SAN DIEGO — Leave it to Tony Hawk to mix a decades-old skateboarding trick with the latest in virtual reality technology.

The 50-year-old skateboarding pioneer and entrepreneur is dragging his 360-degree loop ramp out of storage and giving a handful of young skaters the chance to try to nail the near-impossible trick on a live virtual reality broadcast Sunday from his San Diego County headquarters.

There's no prize money or trophy for any skater who successfully completes The Loop, which Hawk first did 20 years ago.

"No, it's more sort of a badge of honor in the skate world," Hawk said.

Hawk will be rampside to provide commentary and coaching while Corbin Harris does play-by-play for Tony Hawk's Loop Challenge.

The only way to watch will be in virtual reality. Fans can download the free NextVR app from the stores associated with Oculus Go, PlayStation VR, HTC VIVE Pro, HTC VIVE, Windows Mixed Reality, Gear VR, and Google Daydream. A virtual reality headset is required.

This is the first foray into action sports for leading VR broadcast platform NextVR, based in Newport Beach. NextVR will place eight VR cameras along The Loop for the 3D stereoscopic broadcast. Fans will be fully immersed when they're placed at the drop-in and at the peak of the loop.

Hawk first became intrigued by the trick in the 1970s when he read a magazine article about a skater who tried — and failed — to ride a 360-degree loop.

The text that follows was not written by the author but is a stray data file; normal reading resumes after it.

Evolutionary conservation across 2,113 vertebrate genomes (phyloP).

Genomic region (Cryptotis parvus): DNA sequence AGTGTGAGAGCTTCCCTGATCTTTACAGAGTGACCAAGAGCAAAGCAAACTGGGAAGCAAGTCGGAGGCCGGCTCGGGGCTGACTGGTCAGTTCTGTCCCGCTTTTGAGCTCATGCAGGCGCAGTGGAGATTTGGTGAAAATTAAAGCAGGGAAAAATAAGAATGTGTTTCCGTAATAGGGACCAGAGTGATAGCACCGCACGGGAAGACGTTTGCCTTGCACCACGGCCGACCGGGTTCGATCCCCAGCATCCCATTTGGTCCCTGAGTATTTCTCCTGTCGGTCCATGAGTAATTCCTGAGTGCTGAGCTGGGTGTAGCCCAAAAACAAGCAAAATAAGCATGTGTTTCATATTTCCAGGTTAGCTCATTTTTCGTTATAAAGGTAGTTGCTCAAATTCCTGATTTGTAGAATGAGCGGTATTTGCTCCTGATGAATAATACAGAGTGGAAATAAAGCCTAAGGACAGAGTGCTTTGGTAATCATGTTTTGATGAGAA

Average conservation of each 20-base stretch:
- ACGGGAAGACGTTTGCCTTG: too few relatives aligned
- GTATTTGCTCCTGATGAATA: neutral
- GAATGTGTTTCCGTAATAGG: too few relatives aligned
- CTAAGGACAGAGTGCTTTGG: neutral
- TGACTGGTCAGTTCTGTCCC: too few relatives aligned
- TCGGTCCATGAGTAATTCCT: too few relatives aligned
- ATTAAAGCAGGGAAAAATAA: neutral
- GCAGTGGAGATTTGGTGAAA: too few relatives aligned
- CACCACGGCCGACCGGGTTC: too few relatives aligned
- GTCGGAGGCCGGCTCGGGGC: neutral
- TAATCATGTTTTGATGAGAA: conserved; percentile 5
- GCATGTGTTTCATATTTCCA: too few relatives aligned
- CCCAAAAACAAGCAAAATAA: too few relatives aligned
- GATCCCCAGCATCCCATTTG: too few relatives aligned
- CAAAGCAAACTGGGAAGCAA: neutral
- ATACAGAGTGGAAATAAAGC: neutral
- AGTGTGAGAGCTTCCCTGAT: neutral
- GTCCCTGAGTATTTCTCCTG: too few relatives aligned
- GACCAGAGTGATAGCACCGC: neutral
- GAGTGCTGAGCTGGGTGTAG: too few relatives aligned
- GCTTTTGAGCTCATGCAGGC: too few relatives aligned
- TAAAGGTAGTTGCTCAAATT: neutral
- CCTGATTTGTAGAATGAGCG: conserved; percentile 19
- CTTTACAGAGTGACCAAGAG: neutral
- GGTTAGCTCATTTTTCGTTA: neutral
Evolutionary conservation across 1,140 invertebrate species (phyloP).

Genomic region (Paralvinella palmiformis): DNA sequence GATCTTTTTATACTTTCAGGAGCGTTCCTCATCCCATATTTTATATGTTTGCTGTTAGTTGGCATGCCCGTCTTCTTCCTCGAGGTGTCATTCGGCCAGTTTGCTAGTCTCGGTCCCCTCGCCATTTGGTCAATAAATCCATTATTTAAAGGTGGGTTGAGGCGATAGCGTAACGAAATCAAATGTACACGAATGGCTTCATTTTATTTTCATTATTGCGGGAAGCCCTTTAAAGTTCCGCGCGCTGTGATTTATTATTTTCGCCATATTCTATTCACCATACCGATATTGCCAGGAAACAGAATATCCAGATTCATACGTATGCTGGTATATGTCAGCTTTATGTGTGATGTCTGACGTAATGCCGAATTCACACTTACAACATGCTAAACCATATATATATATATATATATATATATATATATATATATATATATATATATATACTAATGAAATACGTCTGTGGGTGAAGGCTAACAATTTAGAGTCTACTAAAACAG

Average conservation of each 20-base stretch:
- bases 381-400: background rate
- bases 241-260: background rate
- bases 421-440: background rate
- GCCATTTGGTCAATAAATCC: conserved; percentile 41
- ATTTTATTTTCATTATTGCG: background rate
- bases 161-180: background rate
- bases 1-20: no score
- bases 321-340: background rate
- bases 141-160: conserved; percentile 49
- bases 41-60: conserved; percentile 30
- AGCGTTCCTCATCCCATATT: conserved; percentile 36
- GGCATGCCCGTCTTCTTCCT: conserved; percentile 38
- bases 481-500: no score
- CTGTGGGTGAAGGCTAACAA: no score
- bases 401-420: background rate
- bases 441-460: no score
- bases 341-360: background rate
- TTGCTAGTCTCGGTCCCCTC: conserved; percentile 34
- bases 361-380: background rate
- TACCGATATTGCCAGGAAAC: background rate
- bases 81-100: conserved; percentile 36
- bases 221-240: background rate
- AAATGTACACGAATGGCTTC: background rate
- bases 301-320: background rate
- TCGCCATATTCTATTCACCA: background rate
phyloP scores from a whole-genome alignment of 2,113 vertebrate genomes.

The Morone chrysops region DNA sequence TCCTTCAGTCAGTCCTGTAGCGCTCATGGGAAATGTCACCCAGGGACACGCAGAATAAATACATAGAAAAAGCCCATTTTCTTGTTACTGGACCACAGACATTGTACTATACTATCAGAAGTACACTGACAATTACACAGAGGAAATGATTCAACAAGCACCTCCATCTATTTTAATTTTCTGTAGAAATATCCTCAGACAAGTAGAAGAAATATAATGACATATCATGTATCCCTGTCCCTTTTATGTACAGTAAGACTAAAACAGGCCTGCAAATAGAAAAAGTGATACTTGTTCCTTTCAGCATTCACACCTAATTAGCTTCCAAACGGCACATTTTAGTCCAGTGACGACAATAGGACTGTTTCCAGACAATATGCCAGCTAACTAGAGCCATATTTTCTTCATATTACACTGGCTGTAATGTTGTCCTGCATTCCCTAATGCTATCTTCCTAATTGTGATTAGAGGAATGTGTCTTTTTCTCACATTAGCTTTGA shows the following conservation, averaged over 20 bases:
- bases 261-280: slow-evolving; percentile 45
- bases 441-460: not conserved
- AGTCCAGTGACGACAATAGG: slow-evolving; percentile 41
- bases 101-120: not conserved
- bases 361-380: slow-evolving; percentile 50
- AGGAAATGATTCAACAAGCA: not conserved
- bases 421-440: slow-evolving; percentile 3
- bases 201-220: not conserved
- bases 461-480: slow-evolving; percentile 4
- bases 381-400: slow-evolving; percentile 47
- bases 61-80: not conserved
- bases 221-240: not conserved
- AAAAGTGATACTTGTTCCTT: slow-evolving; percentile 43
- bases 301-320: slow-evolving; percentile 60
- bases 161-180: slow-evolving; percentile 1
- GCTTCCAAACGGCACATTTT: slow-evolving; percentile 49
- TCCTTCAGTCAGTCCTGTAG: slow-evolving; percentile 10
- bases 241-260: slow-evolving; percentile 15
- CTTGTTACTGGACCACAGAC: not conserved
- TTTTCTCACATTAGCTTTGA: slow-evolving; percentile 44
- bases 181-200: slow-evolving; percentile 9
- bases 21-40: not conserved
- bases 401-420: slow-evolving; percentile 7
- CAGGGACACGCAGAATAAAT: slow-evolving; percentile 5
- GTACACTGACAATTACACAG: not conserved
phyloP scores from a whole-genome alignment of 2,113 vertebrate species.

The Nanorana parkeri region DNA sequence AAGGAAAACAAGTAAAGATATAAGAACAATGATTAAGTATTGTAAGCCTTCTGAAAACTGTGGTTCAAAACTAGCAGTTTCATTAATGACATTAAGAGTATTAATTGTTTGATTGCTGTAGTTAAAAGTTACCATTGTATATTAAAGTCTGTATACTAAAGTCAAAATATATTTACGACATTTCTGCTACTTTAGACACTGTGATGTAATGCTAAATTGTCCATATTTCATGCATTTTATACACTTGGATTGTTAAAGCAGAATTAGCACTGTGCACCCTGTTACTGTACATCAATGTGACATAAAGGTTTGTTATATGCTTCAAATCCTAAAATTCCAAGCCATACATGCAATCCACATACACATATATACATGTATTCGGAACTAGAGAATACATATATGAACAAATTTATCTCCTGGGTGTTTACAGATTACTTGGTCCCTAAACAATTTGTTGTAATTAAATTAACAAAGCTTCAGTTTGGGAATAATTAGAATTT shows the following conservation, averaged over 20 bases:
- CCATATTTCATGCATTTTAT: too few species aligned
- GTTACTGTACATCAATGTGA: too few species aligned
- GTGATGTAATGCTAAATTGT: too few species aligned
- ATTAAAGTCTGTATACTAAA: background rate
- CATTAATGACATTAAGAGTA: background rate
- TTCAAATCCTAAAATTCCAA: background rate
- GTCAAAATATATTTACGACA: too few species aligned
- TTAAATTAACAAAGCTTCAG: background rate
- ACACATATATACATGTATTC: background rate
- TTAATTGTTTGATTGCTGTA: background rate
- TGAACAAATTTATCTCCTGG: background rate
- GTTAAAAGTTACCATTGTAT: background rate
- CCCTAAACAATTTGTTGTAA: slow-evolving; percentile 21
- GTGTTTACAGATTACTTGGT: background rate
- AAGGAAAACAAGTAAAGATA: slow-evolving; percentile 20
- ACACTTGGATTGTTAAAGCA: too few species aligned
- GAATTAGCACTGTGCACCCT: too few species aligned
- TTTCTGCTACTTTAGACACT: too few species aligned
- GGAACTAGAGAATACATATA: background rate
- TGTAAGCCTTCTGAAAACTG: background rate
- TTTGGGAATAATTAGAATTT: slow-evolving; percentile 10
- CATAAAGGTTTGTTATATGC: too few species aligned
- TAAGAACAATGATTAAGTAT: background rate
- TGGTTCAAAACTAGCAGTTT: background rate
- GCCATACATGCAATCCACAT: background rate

Hawk said he knew it was possible and made several attempts to determine the perfect design. Hawk became the first skater to nail it in 1998 while filming a video in a bullring in neighboring Tijuana, Mexico.

Hawk said only about 15 skaters have successfully completed The Loop, which requires a perfect balance of momentum, speed and gravity.

Skating The Loop — which mirrors the look of a Hot Wheels loop — is similar to a Gravitron ride, with skaters gaining enough momentum to stick to the track. The drop-in is 14 feet tall and the complete track is 16 feet long. The height of the top of the ramp will have skaters going approximately 13 mph, the perfect speed to complete the challenge.

After his success in 1998, Hawk built a portable 360-degree ramp that he took on his Boom Boom Huckjam tour in 2003. He brings it out of storage every few years when enough people ask about it. NextVR approached him about a live event, "and up it went," Hawk said.

"It's cool to me to bring all the new technology into play," Hawk said. "I don't set it up very much and there are not many freestanding loops that people can do."

Hawk was still completing the list of invited skaters. Among those expected to try The Loop are 11-year-old Gavin Bottger, who lives in nearby Oceanside, and Felipe Nunes of Brazil, who lost his legs at 6 and has been skating professionally with prosthetics. Also expected are Shawn Hale, Aaron "Jaws" Homoki, Chris Russel and Curren Caples.

None of the invited skaters has done The Loop. Hawk last rode The Loop 15 years ago on tour.

It can be dangerous, Hawk said, noting that he broke his pelvis attempting it years ago on a beat-up track. The setup will be filled with stunt pads "so people can start to get used to the timing and feel of doing it in its natural state. If you don't know what you're doing and you go at it without ever trying it and there are no pads in place, it can be very dangerous."

Some skaters were going to get a feel for the ramp Saturday while others were going to wait until the competition itself.

"Every time we've put it up I usually get my pads on and try to show the technique of doing it properly, doing it into the pads to get them motivated and teach them," Hawk said.

But he's not motivated to try the trick again.

"It's hard to explain it," Hawk said. "If you've done it, you've checked it off the list. I'm not going to get the same gratification. It's not like a trick you do and want to keep doing. And I have paid the price for it."